With a camera you can easily make a ten-minute walk last two hours. Those who have taken shortcuts with me and my camera before know that they have a tendency to become major detours. This time we were heading to a Lab dinner just walking through King’s College. With me were Diana who is visiting our group for two weeks, and Ellese who is doing her lab rotation with us. Stephen and Catherine were meeting us at the restaurant.
We ended up playing around a bit with forced perspective. Here is one of the photos, where Diana is sitting on the ground and Ellese is standing far away on the path. I wanted to have them both in focus at the same time. To get the maximal depth of field I put the aperture at f16, which is the highest f-number on my 50 mm lens. Highest f number means smallest aperture. One thing to keep in mind when you use small apertures is diffraction, Cambridge in Colour has a good text on that. According to their information I am approaching the point where diffraction starts to matter at f16 on a full frame camera like my Nikon D700. A sensor with a higher pixel density will hit this limit earlier, e.g. cropped sensors with high megapixels. If you want to see what the limit is for your camera, check out their diffraction calculator on the link above.
I focused somewhere in between Diana and Ellese, and then counted on the depth of field to include them both. Looking at the EXIF information my focusing point was somewhere at around 8 meters. One thing I could have done is set the camera to manual focus and then dial in the hyperfocal distance on the focusing ring, which at f16 for this lens is at 5.26 meters. That would give me the largest depth of field, from 2.63 meters to infinity. The value you get for the hyperfocal distance varies a bit depending on which depth of field calculator you use, since they have slightly different criteria for what is considered sharp. Part of the reason for writing this blog post is that next time I do a shot like this I can just go back here and check what the hyperfocal distance was for my 50 mm lens at f16 (note to future me, it is 5.26 meters).
We wanted to create a bit of interaction between Diana and Ellese, and we came up with the idea of having them shake hands. I also wanted them to look at each other. It took a bit of coordination to get them aligned properly. I wonder what the people passing by were thinking. “Diana, can you lower your right hand, no your other right. That’s good, stop, perfect!” Eventually we got something that looked pretty good. We had chosen the location on the path to make sure Ellese who was wearing a dark coat was silhouetted against the gravel. Looking at this picture again I probably should have raised my point of view slightly to avoid intersecting the wall.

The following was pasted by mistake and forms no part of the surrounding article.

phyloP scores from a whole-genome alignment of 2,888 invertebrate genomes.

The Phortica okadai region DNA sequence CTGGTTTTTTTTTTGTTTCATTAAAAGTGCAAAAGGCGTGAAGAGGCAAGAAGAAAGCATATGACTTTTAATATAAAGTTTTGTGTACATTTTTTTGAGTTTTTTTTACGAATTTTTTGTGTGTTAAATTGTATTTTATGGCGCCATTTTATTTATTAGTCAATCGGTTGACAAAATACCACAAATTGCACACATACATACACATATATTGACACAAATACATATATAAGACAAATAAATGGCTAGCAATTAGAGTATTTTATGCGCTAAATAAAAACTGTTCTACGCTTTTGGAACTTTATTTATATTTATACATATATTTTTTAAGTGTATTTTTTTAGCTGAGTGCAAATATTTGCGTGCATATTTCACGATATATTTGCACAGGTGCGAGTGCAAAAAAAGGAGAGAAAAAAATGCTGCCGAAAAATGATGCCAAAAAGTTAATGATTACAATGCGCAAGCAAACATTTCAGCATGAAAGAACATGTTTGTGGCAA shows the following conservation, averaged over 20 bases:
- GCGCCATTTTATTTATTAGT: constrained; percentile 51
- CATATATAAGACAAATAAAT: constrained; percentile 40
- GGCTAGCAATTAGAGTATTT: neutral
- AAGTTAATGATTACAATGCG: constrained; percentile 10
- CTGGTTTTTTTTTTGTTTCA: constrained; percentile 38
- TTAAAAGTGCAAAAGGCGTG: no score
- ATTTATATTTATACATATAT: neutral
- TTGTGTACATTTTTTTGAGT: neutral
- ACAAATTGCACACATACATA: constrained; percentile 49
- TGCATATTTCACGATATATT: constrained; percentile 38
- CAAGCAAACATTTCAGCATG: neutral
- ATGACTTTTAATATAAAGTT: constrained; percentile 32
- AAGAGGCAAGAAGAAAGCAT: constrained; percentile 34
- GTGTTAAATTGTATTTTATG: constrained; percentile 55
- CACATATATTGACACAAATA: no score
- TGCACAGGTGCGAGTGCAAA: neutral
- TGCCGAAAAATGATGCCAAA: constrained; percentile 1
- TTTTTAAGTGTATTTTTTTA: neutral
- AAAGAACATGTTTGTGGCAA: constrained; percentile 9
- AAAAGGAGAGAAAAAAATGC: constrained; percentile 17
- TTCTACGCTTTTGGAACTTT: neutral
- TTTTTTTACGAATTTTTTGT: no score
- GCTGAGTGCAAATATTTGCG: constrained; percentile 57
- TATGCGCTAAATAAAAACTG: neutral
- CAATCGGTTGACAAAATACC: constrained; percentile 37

The post processing was relatively quick compared to if we had done this as a composite image. I did not really need to do anything, but to increase the illusion of them being on the same plane I blurred a bit of the background around Ellese in photohop. You can do this in many ways, but here I used a new trick that Malin Lundgren showed me (blog link in Swedish). You create a duplicate layer (⌘J), then in the menu Filter->Other->High Pass (I use a radius of 10 pixels), invert the high pass image (⌘I), then set the blending mode to Overlay, add a layer mask to hide all, then paint in the regions you want blurry with a white brush. This gives you a nice blur, and good control over where you get it. This works because a high pass filter only retains the fine details in an image, when you then invert it and set the blending mode to overlay you basically subtract the fine details from the underlying image, which makes it blurry. The layer mask is needed to decide which parts of the image should be made blurry.
Back to the original topic. If you google forced perspective then you can see how people have used this illusion in various ways. The best shots usually try to have some kind of interaction between the people in the foreground and background. Apparent eye contact between your subjects is a very powerful to strengthen the illusion. We are going on a hike this weekend with the post doc society, so perhaps we will do a few more of these photos then. Try it out with your friends, it is good fun and gets everyone involved creatively!